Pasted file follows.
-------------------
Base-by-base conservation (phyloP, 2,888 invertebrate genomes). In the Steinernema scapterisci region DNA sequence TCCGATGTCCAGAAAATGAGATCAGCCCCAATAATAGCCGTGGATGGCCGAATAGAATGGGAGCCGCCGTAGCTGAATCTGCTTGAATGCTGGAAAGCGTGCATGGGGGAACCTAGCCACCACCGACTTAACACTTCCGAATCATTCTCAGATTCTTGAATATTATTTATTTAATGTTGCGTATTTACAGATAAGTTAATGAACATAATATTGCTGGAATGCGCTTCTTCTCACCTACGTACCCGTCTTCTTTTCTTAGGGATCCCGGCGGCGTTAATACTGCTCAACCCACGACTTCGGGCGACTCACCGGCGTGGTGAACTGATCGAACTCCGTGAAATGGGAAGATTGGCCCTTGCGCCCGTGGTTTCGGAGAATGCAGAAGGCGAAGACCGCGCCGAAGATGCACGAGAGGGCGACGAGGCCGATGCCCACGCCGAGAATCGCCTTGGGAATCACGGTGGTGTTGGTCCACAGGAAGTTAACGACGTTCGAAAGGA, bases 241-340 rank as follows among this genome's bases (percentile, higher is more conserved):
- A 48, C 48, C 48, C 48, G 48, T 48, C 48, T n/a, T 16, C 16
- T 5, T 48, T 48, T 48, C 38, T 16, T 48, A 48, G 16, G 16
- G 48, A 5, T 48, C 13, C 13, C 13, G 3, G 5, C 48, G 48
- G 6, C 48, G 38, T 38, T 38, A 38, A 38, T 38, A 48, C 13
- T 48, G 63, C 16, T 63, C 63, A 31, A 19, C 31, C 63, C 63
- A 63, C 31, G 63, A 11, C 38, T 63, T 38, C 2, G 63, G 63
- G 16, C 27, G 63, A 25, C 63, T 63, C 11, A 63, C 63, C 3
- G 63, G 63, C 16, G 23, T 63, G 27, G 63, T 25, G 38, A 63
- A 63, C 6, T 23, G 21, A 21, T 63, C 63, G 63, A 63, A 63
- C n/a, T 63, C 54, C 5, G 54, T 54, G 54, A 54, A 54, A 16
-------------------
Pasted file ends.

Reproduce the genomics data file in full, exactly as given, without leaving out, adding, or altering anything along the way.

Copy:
Base-by-base conservation (phyloP, 2,888 invertebrate genomes). In the Steinernema scapterisci region DNA sequence TCCGATGTCCAGAAAATGAGATCAGCCCCAATAATAGCCGTGGATGGCCGAATAGAATGGGAGCCGCCGTAGCTGAATCTGCTTGAATGCTGGAAAGCGTGCATGGGGGAACCTAGCCACCACCGACTTAACACTTCCGAATCATTCTCAGATTCTTGAATATTATTTATTTAATGTTGCGTATTTACAGATAAGTTAATGAACATAATATTGCTGGAATGCGCTTCTTCTCACCTACGTACCCGTCTTCTTTTCTTAGGGATCCCGGCGGCGTTAATACTGCTCAACCCACGACTTCGGGCGACTCACCGGCGTGGTGAACTGATCGAACTCCGTGAAATGGGAAGATTGGCCCTTGCGCCCGTGGTTTCGGAGAATGCAGAAGGCGAAGACCGCGCCGAAGATGCACGAGAGGGCGACGAGGCCGATGCCCACGCCGAGAATCGCCTTGGGAATCACGGTGGTGTTGGTCCACAGGAAGTTAACGACGTTCGAAAGGA, bases 241-340 rank as follows among this genome's bases (percentile, higher is more conserved):
- A 48, C 48, C 48, C 48, G 48, T 48, C 48, T n/a, T 16, C 16
- T 5, T 48, T 48, T 48, C 38, T 16, T 48, A 48, G 16, G 16
- G 48, A 5, T 48, C 13, C 13, C 13, G 3, G 5, C 48, G 48
- G 6, C 48, G 38, T 38, T 38, A 38, A 38, T 38, A 48, C 13
- T 48, G 63, C 16, T 63, C 63, A 31, A 19, C 31, C 63, C 63
- A 63, C 31, G 63, A 11, C 38, T 63, T 38, C 2, G 63, G 63
- G 16, C 27, G 63, A 25, C 63, T 63, C 11, A 63, C 63, C 3
- G 63, G 63, C 16, G 23, T 63, G 27, G 63, T 25, G 38, A 63
- A 63, C 6, T 23, G 21, A 21, T 63, C 63, G 63, A 63, A 63
- C n/a, T 63, C 54, C 5, G 54, T 54, G 54, A 54, A 54, A 16